Traveling with the Atom

Allegheny College

(compiled by Dr.Glen E. Rodgers)


 
 

Magnifying or "Burning" Glass Jacques Louis David's 1788 portrait of Lavoisier and his wife, Marie-Anne The Great Balance

Antoine Laurent Lavoisier
French Chemist
(1743 - 1794)
Contribution to the Development of the Atomic Concept
Antoine Lavoisier placed a large emphasis on the construction of accurate balances.  Using these balances he measured the masses of reactants and products before and after a reaction.  He formulated the Law of Conservation of Mass.  He maintained that Joseph Priestley's "dephlogisticated air" was actually an element that he called oxygen (for "acid-producer").  He believed that he should be credited with the discovery of oxygen.  He is responsible for naming oxygen ("acid-producer") and hydrogen ("water producer").  The former leads to the terms "oxidation" and "oxide" for the reaction with oxygen and the product of such a reaction, respectively.

 
Web Sources of Biographical Information
Panopticon Lavoisier
A Chronology of Lavoisier's Life
Chemical Revolutionary Executed!
Phlogiston Debunker Beheaded
(interview with Marie-Anne Pirette Lavoisier)

 
 
Selected Biographical Books, Sections of Books, and Articles
Full biographical information on Sacks' book Uncle Tungsten pp 106 - 112
Full biographical information in Asimov's Biographical Encyclopedia of Science and Technology, 2nd Ed. pp 222 - 226
Elements of Chemistry, Antoine Lavoisier The Cautionary Scientists, Kenneth S. Davis, G. P. Putnam's Sons, New York (out of print)

 
 
Some Scientific/Historical Traveling Sites
A Reconstruction of Lavoisier's Laboratory Conservatoire National des Arts et Metiers, Paris, 292 rue Saint-Martin, Paris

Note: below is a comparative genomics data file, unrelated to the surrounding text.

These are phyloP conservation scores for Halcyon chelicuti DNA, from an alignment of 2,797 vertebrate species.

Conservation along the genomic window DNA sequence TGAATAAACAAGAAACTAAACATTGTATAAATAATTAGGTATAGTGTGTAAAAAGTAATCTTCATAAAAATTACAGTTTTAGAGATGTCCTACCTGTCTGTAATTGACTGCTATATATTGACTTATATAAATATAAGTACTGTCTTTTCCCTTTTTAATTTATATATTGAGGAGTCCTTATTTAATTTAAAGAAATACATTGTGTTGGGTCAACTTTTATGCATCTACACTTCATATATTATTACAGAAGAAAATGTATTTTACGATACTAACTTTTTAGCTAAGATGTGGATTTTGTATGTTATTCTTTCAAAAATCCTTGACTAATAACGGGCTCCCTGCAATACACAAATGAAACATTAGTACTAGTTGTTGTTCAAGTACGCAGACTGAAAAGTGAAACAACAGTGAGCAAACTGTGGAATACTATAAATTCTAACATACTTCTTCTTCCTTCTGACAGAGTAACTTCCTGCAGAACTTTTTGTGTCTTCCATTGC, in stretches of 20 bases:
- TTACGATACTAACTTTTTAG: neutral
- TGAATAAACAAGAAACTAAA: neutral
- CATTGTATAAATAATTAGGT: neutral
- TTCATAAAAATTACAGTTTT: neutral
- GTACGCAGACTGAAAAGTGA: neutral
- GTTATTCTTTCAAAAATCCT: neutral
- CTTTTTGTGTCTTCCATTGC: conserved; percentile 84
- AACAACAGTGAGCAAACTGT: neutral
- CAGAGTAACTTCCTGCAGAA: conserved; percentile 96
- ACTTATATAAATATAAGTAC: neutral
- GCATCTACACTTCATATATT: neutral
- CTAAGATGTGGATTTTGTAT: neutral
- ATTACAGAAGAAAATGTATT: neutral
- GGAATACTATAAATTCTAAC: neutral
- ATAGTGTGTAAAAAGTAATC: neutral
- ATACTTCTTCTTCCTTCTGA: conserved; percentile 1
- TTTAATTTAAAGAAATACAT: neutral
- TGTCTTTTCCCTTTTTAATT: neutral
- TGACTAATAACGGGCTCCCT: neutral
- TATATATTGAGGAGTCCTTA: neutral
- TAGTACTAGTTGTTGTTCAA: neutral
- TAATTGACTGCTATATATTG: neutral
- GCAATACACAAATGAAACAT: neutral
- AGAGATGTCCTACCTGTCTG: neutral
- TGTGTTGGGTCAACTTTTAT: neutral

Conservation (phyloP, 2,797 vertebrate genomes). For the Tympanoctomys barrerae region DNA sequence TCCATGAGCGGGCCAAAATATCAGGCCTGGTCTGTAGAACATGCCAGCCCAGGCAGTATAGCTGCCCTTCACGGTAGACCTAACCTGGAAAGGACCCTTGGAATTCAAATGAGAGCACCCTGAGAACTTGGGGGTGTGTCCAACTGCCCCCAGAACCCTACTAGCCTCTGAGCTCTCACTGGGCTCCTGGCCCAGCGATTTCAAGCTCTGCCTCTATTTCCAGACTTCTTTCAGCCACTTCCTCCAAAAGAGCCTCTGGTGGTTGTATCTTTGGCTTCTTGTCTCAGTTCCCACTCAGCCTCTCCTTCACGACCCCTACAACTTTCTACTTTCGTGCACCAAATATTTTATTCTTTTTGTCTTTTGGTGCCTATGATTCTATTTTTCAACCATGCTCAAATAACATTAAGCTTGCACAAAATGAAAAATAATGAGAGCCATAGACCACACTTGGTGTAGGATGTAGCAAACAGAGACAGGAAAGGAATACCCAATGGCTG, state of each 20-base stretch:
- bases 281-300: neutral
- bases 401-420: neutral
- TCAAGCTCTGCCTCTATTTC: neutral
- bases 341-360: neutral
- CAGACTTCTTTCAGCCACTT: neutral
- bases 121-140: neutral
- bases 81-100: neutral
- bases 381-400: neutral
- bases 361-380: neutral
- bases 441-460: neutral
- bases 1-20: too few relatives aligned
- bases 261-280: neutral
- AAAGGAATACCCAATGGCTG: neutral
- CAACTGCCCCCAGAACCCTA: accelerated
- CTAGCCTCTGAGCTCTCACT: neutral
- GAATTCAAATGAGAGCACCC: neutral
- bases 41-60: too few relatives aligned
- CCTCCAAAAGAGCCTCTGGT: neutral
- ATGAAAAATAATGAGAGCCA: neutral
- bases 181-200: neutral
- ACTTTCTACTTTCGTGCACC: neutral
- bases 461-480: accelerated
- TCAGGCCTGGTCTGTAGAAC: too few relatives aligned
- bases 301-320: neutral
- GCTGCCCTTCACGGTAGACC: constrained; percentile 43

The Conciergerie* where Lavoisier awaited the guillotine.  There is a small exhibit related to Lavoisier and others who lost their lives in the French Revolution On the Seine River near the Pont Au Change, Paris
Replica of Lavoisier's Laboratory  Deutsches Museum*, Munich Germany 
Lavoisier's Lab and Plaque.  Lavoisier's laboratory was at Le Petit Arsenal, which was described as being at the end of Rue de la Cerisaie A plaque is located on the corner of Boulevard Bourdon and Rue Bassompierre, Paris, France
Jacques David's portrait of the Lavoisiers(4) Metropolitan Museum of Art, 82nd Street and Fifth Avenue, New York, NY
* see following Rodgers link to scientific/historical sites for further information.
(1) Taken from The Scientific Traveler, Charles Tanford and Jacqueline, John Wiley & Sons, NY (1992).
(2) Taken from A Travel Guide to Scientific Sites of the British Isles, Charles Tanford and Jacqueline Reynolds, John Wiley & Sons, NY (1995).
(3) Taken from Guide of Eurpoean Museums with collections on History of Chemistry, compiled by Jan W. van Spronsen, Federation of European Societies, Antwerp (1996)
(4) Taken from  America's Scientific Treasures, A Travel Companion, Paul S. Cohen and Brenda H. Cohen, American Chemical Society, Washington (1998).

Link to Dr. Rodgers' Scientific/Historical Site on Antoine Lavoisier.
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